Noga Shefi is a professional musician based in Brooklyn, NY. Originally from Israel, Noga moved to the US to study bass guitar at the prestigious Berklee College of Music in Boston. Graduating with honors in 2012, she came to New York and jumped into a life of touring, gigging and recording with many artists of a wide range of musical styles. Her unique sound and versatility allows her to collaborate with artists not only in the music world but also in other mediums such as visual arts and sound meditation and healing. Between tours you can find her performing in New York’s historic venues, teaching lessons, offering workshops and working on her own original music.
What or who inspired you to want to be an artist?
I wonder if I ever said to myself ‘I want to be an artist’. My interest in music started out of a wish to play songs with my friends when we would go on field trips together. Later, it was the sound of groovy bass lines that inspired me to listen, dance and go out to hear live music. I was always attracted to music with funky and moving bass lines even before I knew what a bass guitar was. I was really into reggae and funk as a teenager. I liked anything with Sly and Robbie in it, anything with Pino Palladino in it even before I knew who they were. I started playing guitar around middle school. While sitting at a friend’s room one summer before high school started, her boyfriend who was a bass player asked me if I wanted to try playing his bass. I said yes and that was the beginning of my love of playing bass.
What was your creative journey that has brought you to where you are in your career today?
My journey has something to do with passion and the ongoing search for meaning, connection, creativity, play, peace and happiness. I started gigging after high school and there was nothing else I wanted to do more than that so figured I should keep going and do it professionally. I played in many bands, wrote songs, made records, went on tour and shared the stage with many different artists around the world. It isn’t always easy to be a musician but I guess it’s worth it. What inspires me to stay on this journey are the magical moments that happen while playing or listening to others, seeing people dance to the music, the way music brings you into the moment, the way it alleviates loneliness and distress just makes me want to keep creating and listening.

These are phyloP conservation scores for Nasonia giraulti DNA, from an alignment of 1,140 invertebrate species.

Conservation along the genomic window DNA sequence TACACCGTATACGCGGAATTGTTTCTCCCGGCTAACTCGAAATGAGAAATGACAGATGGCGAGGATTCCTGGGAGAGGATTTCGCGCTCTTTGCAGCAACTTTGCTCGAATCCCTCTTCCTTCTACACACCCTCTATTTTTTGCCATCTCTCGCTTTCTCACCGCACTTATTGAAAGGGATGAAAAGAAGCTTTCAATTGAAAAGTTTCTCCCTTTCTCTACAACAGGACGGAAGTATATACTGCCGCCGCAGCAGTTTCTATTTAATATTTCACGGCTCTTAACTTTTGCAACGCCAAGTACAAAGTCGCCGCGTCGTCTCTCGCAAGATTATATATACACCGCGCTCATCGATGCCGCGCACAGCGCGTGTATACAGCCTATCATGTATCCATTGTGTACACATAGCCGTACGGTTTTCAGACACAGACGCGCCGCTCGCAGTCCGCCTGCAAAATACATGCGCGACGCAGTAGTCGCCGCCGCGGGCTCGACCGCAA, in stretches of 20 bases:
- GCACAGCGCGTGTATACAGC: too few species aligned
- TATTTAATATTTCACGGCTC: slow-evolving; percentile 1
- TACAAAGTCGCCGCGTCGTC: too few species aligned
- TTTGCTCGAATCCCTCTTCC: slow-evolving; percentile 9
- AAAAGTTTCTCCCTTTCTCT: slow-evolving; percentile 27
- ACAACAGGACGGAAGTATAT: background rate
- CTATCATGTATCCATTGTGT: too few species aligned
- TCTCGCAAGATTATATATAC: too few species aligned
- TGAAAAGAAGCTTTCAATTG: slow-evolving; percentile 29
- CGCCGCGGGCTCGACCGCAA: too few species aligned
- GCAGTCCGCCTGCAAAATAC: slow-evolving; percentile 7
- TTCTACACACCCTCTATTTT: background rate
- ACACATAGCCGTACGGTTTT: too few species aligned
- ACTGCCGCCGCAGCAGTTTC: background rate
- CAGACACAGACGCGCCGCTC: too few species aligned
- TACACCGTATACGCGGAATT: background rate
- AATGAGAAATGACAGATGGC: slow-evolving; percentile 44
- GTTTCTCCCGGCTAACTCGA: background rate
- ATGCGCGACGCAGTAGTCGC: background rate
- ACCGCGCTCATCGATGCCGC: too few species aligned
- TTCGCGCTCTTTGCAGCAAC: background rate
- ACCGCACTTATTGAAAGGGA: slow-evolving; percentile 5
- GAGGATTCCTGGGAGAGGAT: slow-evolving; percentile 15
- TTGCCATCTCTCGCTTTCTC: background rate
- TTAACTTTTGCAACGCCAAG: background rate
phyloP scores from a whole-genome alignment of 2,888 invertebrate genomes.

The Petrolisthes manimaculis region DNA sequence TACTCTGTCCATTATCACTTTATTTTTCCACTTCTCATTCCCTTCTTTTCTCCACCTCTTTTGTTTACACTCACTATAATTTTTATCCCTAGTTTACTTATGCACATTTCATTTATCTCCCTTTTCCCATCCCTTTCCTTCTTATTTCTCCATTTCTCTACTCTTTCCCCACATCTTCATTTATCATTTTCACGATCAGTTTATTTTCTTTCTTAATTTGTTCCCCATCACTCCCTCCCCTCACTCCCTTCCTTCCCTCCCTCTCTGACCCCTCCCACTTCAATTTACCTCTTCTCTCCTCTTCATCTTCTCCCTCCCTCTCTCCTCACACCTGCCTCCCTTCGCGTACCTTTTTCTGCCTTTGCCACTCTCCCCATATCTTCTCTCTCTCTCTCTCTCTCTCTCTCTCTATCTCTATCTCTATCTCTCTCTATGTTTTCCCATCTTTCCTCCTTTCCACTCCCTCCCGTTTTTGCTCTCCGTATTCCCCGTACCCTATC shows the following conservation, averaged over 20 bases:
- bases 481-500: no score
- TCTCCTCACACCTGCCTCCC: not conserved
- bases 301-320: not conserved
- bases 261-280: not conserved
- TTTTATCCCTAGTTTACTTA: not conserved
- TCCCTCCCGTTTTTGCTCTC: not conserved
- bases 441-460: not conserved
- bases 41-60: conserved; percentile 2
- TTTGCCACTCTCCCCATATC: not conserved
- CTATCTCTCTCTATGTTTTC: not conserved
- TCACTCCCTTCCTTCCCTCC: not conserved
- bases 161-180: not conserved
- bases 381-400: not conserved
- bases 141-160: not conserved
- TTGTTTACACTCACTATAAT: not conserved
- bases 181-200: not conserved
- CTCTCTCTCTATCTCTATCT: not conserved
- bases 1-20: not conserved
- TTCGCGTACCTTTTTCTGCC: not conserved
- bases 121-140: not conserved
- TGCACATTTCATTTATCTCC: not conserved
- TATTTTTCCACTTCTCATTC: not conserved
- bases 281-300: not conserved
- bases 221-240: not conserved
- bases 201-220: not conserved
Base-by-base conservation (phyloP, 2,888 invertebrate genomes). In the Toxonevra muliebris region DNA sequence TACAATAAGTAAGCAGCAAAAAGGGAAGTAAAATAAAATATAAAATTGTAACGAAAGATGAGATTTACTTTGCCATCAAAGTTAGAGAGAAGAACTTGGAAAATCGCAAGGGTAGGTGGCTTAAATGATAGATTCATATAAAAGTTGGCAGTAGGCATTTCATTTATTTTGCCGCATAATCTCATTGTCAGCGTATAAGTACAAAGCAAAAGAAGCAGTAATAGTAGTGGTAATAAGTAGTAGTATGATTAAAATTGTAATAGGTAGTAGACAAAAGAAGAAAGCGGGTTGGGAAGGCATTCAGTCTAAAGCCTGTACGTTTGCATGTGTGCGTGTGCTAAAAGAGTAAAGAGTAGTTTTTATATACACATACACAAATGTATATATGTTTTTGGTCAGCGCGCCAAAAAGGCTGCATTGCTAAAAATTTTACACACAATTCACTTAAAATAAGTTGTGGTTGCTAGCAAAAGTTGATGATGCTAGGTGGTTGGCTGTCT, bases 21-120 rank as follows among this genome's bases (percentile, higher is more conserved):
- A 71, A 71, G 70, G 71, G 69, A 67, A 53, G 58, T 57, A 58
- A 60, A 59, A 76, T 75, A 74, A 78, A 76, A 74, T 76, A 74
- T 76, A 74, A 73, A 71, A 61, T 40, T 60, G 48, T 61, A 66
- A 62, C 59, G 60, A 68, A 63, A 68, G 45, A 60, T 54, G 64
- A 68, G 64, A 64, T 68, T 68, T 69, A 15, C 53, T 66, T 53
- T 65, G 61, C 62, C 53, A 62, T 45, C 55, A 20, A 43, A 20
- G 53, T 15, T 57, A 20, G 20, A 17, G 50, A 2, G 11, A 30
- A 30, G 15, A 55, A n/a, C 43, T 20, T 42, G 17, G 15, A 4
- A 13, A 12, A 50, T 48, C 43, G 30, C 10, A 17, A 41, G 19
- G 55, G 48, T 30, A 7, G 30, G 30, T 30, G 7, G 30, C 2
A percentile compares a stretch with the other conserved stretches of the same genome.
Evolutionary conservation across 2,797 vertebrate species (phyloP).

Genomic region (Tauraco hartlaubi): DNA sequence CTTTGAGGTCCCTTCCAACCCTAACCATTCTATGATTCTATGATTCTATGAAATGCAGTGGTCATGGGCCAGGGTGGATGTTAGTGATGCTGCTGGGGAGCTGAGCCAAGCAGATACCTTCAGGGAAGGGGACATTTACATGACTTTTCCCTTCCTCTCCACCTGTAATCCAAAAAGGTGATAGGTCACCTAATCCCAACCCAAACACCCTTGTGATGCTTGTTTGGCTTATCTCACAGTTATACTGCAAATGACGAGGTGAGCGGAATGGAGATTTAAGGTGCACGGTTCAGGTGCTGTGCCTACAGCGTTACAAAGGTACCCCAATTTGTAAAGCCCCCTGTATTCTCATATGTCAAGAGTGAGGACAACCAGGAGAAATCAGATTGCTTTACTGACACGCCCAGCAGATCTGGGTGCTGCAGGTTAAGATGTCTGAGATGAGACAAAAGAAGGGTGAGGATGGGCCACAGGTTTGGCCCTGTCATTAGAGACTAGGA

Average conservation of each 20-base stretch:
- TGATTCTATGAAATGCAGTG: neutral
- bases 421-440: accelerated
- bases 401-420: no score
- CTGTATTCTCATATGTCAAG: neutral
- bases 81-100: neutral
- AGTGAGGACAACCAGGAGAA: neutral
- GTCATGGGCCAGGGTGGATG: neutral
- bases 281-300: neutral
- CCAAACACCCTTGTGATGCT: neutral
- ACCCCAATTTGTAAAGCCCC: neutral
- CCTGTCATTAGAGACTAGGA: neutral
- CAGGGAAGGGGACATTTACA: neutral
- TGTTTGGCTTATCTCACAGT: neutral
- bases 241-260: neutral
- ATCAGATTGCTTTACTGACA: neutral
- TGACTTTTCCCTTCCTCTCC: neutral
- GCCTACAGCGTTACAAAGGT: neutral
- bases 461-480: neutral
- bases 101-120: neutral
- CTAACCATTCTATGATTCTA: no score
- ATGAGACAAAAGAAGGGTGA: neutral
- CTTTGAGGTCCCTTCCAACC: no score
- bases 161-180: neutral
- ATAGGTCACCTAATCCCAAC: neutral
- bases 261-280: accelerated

What do you need as an artist today?
As an artist today I can’t help but wonder how music would sound if there were no monetary incentive. In general I think of a world that could be based on much different values than the values that currently lead our culture. As an artist I need freedom for creativity and play without the constraints and pressure of modern society. I need to be a part of a community of like-minded humans who also make art. This is why NYC is a great place to be in!
What creative project are you working on now?
I am about to self-release my first solo album of songs I wrote and recorded about a year ago with my friend Michael Coltun. I am about to go on a national tour with a band called Rubblebucket. Before and after the tour, I’ll be performing with Ryan Power, People’s Champs, Kalbells, Cass McCombs and others. I also keep writing music for various projects and guide sound meditation workshops.
What does it mean to you to have an organization like the AICF supporting artists and culture?
It is great to know there is support to what I do as an artist whether it’s showcasing or funding or just being connected to a larger community of other Israelis who are doing similar work all around the world. Thank you!